Gum Recession: To treat gums that have pulled away from the teeth, a gum graft procedure is used, whereby the exposed surface of the tooth root is covered and the gums are restored to health. The gum graft procedure may be done according to any of three approaches. The first involves removing oral tissue from the palate and grafting it to the root area. The second approach requires placing an allograft (synthetic gum tissue) over the root. The third approach, known as a sliding graft, removes gum tissue from adjacent areas to cover over the root.

Tooth Sensitivity: Tooth desensitizers relieve pain in the tooth. Your dentist may apply a professional grade desensitizer, which requires reapplication over time. There are desensitizers that can be purchased over the counter and used at home when the need arises. Some toothpastes conveniently contain desensitizers that are useful in relieving tooth pain.

Enamel Loss: Enamel loss results from over-brushing, natural wear and tear, or an acidic diet. Enamel loss exposes the inner surface of the tooth, causing sensitivity or pain. To treat such pain, desensitizers can be used.

Wear and Tear: The wearing of teeth is indicated by the loss of the protective enamel, unevenness in teeth, or tiny chips and cracks, all of which can cause sensitivity or pain. Tooth filling is a method of evening out the surfaces of the teeth. Restoring the tooth with a crown or veneer is another popular way of treating wear and tear.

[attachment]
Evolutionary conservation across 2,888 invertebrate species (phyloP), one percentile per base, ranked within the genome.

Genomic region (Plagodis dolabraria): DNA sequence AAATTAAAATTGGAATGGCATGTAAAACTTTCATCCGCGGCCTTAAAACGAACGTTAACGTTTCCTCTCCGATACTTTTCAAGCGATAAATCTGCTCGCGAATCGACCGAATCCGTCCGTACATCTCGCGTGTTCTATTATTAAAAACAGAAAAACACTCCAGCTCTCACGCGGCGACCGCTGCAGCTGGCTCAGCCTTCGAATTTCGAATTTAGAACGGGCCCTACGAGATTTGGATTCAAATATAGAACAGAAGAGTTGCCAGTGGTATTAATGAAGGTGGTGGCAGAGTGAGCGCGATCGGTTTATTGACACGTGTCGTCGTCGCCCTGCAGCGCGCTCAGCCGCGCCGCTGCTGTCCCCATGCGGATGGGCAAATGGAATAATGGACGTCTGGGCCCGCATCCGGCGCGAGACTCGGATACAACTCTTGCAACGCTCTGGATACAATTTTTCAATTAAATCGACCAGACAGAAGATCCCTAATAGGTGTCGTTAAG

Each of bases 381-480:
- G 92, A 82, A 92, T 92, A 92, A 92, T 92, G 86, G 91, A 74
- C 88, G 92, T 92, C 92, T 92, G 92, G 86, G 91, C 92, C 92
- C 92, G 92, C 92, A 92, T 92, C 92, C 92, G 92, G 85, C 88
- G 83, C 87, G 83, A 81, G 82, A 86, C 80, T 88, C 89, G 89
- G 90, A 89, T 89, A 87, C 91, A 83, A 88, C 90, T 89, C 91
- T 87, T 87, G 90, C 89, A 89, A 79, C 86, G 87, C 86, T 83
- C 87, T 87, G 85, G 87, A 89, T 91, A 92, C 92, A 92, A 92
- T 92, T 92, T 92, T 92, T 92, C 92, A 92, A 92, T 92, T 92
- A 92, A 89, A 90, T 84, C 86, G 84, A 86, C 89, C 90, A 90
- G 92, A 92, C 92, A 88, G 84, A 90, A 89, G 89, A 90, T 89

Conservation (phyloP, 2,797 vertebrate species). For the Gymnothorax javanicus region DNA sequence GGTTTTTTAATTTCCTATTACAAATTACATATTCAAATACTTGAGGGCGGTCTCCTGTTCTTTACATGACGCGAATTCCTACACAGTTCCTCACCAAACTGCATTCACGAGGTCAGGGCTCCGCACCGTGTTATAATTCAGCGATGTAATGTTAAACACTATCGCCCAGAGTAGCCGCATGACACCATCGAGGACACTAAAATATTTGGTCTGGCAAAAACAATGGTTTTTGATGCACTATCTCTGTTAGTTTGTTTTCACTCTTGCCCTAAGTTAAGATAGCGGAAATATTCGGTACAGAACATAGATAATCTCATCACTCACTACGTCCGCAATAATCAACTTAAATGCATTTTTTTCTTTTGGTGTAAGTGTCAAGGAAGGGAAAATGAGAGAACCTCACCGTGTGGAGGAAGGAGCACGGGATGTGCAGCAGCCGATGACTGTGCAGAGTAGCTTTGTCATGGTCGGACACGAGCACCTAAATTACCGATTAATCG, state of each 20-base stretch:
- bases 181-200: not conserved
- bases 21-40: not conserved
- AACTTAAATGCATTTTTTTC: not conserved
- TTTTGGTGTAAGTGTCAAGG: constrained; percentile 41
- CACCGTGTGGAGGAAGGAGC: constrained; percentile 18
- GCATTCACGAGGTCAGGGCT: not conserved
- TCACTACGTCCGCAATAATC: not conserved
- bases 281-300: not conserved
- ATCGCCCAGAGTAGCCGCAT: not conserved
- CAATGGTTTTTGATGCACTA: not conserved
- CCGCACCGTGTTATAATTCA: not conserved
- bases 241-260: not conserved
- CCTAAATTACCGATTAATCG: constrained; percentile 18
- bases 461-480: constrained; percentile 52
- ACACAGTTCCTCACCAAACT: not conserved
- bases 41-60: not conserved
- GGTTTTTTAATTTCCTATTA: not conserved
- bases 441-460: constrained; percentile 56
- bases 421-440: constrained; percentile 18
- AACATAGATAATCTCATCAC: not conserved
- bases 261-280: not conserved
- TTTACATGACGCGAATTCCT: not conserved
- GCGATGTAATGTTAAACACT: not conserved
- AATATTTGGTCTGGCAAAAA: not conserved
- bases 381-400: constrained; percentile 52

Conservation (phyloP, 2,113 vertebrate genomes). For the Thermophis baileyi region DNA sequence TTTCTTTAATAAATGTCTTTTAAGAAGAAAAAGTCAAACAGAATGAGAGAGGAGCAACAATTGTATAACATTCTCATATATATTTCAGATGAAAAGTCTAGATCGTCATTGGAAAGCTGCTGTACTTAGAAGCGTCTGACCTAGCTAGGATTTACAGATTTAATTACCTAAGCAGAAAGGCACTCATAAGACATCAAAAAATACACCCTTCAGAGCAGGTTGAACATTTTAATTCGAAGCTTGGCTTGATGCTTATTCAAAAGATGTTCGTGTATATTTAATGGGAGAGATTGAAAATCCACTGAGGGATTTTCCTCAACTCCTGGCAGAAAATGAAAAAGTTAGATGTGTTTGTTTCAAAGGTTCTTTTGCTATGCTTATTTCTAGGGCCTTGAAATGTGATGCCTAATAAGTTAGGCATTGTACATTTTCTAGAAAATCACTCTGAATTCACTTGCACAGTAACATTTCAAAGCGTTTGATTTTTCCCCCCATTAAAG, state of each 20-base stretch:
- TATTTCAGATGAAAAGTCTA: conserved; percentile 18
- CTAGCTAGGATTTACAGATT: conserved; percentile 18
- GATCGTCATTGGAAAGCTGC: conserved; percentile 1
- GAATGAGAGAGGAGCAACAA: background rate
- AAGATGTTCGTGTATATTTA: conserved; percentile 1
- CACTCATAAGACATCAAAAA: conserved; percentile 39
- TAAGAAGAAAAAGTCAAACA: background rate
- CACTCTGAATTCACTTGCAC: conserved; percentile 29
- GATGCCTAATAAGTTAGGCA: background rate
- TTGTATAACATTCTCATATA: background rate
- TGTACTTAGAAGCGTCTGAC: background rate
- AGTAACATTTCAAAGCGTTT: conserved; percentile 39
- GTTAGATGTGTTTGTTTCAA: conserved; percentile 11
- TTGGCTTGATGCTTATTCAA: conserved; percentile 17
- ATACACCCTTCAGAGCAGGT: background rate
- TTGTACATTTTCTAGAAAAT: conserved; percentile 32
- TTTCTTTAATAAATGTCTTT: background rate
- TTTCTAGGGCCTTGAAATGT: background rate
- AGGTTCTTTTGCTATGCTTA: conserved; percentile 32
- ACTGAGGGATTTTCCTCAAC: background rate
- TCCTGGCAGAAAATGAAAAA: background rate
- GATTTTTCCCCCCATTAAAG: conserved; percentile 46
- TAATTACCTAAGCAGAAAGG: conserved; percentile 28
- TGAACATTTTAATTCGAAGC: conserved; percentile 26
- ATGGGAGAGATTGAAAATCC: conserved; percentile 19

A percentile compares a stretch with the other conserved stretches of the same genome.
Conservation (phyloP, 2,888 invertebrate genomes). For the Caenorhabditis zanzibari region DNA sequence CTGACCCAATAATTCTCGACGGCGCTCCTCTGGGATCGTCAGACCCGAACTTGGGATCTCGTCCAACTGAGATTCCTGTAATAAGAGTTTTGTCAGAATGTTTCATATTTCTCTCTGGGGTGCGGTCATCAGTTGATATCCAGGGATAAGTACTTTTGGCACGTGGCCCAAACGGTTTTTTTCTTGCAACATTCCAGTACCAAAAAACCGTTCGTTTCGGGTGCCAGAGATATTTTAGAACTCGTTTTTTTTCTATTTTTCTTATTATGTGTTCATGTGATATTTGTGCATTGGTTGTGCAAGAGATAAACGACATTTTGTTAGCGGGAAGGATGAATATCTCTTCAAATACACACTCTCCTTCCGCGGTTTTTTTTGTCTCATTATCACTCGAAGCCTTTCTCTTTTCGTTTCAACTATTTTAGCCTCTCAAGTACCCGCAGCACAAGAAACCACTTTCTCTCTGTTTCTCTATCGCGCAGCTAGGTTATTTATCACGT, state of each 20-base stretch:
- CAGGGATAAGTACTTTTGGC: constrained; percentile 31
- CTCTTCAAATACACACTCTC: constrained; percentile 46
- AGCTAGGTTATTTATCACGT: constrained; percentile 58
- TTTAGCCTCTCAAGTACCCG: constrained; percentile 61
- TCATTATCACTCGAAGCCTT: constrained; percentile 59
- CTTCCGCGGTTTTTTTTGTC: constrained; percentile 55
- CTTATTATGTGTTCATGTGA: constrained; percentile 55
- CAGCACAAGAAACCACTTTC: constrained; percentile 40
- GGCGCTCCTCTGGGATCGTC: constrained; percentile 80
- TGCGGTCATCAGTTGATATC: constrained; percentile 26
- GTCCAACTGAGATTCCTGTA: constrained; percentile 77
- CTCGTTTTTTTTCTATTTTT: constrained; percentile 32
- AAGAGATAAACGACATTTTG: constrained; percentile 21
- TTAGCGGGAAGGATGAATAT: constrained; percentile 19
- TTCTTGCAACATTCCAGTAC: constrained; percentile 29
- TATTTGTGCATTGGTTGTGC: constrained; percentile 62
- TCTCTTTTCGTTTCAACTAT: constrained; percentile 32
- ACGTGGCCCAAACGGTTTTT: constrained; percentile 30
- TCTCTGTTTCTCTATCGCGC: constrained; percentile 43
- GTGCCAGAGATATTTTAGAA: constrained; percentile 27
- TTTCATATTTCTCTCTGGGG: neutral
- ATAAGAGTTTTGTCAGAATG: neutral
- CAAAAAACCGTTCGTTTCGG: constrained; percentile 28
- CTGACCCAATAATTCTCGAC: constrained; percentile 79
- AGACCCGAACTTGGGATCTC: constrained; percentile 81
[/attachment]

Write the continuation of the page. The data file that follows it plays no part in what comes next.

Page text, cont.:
Tooth Decay: Tooth decay results from an imbalanced diet and poor dental hygiene. According to the amount of tooth decay you have, your dentist may treat it with a composite or amalgam filling, or perform a root canal if the tooth decay involves nerve damage or exposure of the root pulp. A dental filling is an inefficient solution when multiple tooth surfaces are affected; in this case your dentist may choose to use a dental crown or veneer.

Infection or Abscessed Tooth: An infection or abscess is caused by tooth decay or trauma. Initial treatment involves a prescription of antibiotics and pain treatment, followed by a visit for root canal treatment. The final restoration of the tooth is carried out by strengthening it with a dental crown or veneer.

Crack or Fracture in Tooth: Cracks or fractures may occur from trauma to the tooth, teeth grinding, or the result of years of wear and tear. A cracked tooth is most often treated with a protective covering such as a dental crown or veneer.

Teeth Grinding: Mouth guards may be used during sleep to help protect teeth from teeth grinding. Teeth grinding can result in self-imposed injury, and over time may result in tooth fractures, unevenness, and misalignment of teeth.

Impacted Wisdom Teeth: Impacted wisdom teeth are back molars that do not surface, and as a result, crowd and shift other teeth. Oral surgery to remove impacted wisdom teeth is often the solution for this problem.

First Aid Relief for Toothaches

In the case that you experience severe toothache and are unable to see a dentist immediately, there are a few ways to relieve the pain in the meantime. Medications such as ibuprofen, acetaminophen, or aspirin may be used to treat the pain, as well as medications containing benzocaine which do not require a prescription. Be advised that you should not apply aspirin directly to the tooth, as it can burn the gums or cheek. Swelling in the mouth can be reduced by swishing warm saltwater in the mouth once in a while throughout the day. Applying an ice pack to the area also reduces swelling.